Use of Protein Chemistry and Molecular Biology to Determine Interaction Areas Between Proteases and their Inhibitors: The Thrombin-Hirudin Interaction as an Example

  • Stuart R. Stone
  • Stanley Dennis
  • Andrew Wallace
  • Jan Hofsteenge
Part of the NATO ASI Series book series (NSSA, volume 191)


Thrombin is a serine protease that exhibits the same primary specificity as trypsin, i.e., it cleaves peptide bonds on the C-terminal side of basic amino acids (preferably arginine) Thrombin, however, exhibits a narrower specificity than trypsin with respect to the peptide bonds that it will cleave. This narrower specificity of thrombin is partly due to the presence on thrombin of secondary binding sites and this article will concentrate on the contribution of these sites to the formation of the complex between thrombin and the inhibitor hirudin. After a brief introduction on thrombin, hirudin and the kinetics of the formation of their complex, studies aimed at identifying secondary binding sites for hirudin on thrombin will be considered. These studies have used mainly the techniques of protein chemistry. The last part of the article will consider the use of site-directed mutagenesis to elucidate areas of hirudin important for its inhibitory activity.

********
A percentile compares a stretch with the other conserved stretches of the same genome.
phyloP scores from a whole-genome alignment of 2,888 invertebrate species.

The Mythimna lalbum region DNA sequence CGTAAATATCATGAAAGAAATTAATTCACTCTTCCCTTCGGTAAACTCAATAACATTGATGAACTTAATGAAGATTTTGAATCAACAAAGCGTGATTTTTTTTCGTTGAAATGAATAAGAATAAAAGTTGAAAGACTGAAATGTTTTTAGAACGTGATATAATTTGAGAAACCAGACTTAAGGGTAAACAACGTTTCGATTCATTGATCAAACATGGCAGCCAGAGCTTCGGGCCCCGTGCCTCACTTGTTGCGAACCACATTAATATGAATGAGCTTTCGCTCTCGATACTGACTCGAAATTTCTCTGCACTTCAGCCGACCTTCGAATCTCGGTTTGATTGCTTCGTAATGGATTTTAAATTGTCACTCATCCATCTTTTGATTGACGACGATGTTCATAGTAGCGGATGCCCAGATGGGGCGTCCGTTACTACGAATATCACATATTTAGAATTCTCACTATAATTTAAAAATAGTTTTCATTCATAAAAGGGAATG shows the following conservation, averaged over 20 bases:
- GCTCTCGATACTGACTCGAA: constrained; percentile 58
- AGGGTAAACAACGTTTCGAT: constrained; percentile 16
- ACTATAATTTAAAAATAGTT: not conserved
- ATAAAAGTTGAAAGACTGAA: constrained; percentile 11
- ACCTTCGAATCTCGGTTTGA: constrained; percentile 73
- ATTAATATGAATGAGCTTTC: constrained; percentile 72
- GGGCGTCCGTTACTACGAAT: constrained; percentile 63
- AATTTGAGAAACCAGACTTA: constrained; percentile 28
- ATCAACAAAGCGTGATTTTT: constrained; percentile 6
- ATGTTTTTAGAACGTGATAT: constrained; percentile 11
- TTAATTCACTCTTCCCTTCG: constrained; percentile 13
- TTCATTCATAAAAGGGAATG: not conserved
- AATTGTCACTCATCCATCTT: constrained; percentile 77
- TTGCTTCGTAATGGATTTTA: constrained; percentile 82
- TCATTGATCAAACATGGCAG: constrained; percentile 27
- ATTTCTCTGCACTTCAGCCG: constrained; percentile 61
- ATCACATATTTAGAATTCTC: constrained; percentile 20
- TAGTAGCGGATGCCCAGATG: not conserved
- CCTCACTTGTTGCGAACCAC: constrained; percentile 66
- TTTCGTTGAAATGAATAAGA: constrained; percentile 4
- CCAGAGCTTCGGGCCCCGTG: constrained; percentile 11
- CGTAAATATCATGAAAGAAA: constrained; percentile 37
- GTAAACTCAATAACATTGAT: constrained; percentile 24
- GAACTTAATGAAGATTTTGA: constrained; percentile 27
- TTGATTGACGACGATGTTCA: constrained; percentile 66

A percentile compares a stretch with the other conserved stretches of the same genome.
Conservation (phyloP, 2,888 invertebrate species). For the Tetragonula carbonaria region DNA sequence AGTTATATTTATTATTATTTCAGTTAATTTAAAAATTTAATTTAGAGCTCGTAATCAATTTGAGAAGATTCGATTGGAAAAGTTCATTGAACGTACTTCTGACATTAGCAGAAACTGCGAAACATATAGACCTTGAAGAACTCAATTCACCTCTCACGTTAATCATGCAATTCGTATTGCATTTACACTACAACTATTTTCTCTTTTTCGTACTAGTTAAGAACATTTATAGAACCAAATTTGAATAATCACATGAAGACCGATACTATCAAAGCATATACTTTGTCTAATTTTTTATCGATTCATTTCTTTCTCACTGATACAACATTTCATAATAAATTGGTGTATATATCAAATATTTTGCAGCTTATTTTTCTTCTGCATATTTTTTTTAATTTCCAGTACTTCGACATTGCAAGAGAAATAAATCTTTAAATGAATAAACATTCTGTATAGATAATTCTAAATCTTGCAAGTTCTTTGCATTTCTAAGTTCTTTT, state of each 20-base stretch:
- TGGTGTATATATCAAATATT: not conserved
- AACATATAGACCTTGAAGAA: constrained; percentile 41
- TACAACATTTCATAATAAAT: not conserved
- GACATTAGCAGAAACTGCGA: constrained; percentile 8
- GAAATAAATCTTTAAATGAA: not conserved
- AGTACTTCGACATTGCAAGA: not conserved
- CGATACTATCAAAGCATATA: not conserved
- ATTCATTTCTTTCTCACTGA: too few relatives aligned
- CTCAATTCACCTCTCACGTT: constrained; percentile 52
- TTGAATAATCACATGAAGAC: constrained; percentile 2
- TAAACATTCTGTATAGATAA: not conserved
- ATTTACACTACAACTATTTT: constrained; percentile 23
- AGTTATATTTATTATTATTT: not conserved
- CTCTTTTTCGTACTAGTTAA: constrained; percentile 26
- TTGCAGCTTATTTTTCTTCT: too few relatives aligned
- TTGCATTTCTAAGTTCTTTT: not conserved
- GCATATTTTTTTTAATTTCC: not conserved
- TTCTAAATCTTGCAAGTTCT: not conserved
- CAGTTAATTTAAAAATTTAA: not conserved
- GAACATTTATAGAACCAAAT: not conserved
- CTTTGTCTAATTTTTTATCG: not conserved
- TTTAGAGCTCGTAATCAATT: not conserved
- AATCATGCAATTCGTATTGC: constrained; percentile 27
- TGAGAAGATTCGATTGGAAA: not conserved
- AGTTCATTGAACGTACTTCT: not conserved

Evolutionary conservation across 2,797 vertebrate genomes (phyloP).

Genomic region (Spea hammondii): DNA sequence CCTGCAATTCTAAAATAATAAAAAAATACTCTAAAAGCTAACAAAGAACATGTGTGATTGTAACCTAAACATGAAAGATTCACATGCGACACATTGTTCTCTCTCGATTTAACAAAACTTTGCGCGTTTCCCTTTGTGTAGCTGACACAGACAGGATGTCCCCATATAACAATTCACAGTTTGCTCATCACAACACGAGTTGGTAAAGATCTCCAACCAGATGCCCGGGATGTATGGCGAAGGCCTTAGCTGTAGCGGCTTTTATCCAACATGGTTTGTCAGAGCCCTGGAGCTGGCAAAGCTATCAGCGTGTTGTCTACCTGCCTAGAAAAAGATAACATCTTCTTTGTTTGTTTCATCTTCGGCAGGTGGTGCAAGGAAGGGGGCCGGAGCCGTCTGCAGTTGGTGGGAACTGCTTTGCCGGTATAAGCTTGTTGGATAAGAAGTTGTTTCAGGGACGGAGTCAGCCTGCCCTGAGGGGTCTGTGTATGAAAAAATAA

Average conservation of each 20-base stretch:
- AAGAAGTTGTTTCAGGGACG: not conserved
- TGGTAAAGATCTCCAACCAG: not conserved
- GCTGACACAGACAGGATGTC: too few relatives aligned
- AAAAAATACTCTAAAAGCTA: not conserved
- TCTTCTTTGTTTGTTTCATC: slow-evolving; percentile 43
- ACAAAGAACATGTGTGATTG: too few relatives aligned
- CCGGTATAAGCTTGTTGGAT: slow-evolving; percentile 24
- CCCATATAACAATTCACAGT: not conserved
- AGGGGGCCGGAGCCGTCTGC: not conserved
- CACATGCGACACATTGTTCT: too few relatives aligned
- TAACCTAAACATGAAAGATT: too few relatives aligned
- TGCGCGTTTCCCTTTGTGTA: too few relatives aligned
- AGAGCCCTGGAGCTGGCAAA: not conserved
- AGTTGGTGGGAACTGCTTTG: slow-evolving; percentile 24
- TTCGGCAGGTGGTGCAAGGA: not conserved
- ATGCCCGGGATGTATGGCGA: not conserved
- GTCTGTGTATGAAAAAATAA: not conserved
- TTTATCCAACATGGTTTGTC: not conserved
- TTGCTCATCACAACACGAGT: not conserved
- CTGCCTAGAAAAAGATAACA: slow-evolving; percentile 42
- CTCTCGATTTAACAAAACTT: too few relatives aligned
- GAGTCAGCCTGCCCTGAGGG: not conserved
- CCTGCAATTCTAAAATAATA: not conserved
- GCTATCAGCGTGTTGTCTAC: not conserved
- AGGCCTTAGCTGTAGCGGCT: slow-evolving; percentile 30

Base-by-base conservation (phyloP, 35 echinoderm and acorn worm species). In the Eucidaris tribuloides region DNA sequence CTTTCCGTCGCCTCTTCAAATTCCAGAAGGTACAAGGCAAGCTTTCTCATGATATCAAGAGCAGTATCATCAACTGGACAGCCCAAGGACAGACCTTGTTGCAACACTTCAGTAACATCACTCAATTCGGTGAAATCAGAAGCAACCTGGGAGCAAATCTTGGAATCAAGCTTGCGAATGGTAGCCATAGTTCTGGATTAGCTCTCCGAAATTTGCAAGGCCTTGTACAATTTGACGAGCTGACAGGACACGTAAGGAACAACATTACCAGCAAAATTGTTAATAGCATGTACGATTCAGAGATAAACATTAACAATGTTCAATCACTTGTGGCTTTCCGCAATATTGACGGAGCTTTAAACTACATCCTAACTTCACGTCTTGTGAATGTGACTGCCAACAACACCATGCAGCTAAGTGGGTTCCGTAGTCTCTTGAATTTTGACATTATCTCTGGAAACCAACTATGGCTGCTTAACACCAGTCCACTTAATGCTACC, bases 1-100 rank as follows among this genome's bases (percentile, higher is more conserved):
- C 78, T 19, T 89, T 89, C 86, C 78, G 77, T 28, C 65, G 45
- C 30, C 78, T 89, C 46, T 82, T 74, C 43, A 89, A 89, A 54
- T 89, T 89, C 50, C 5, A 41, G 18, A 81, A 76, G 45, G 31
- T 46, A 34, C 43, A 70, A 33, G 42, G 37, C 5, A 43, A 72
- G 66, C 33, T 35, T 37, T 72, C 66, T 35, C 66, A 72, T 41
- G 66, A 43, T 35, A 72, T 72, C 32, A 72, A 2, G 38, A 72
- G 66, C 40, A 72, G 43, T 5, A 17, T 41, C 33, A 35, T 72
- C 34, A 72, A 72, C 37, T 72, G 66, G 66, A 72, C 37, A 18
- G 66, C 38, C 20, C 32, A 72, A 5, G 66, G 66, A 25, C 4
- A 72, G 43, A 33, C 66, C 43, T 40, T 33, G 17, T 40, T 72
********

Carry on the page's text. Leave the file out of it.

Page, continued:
Serine Lysine Arginine Glutamine Trypsin 


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Copyright information

© Plenum Press, New York 1990

Authors and Affiliations

  • Stuart R. Stone
    • 1
  • Stanley Dennis
    • 1
  • Andrew Wallace
    • 1
  • Jan Hofsteenge
    • 1
  1. 1.Friedrich Miescher-InstitutBaselSwitzerland

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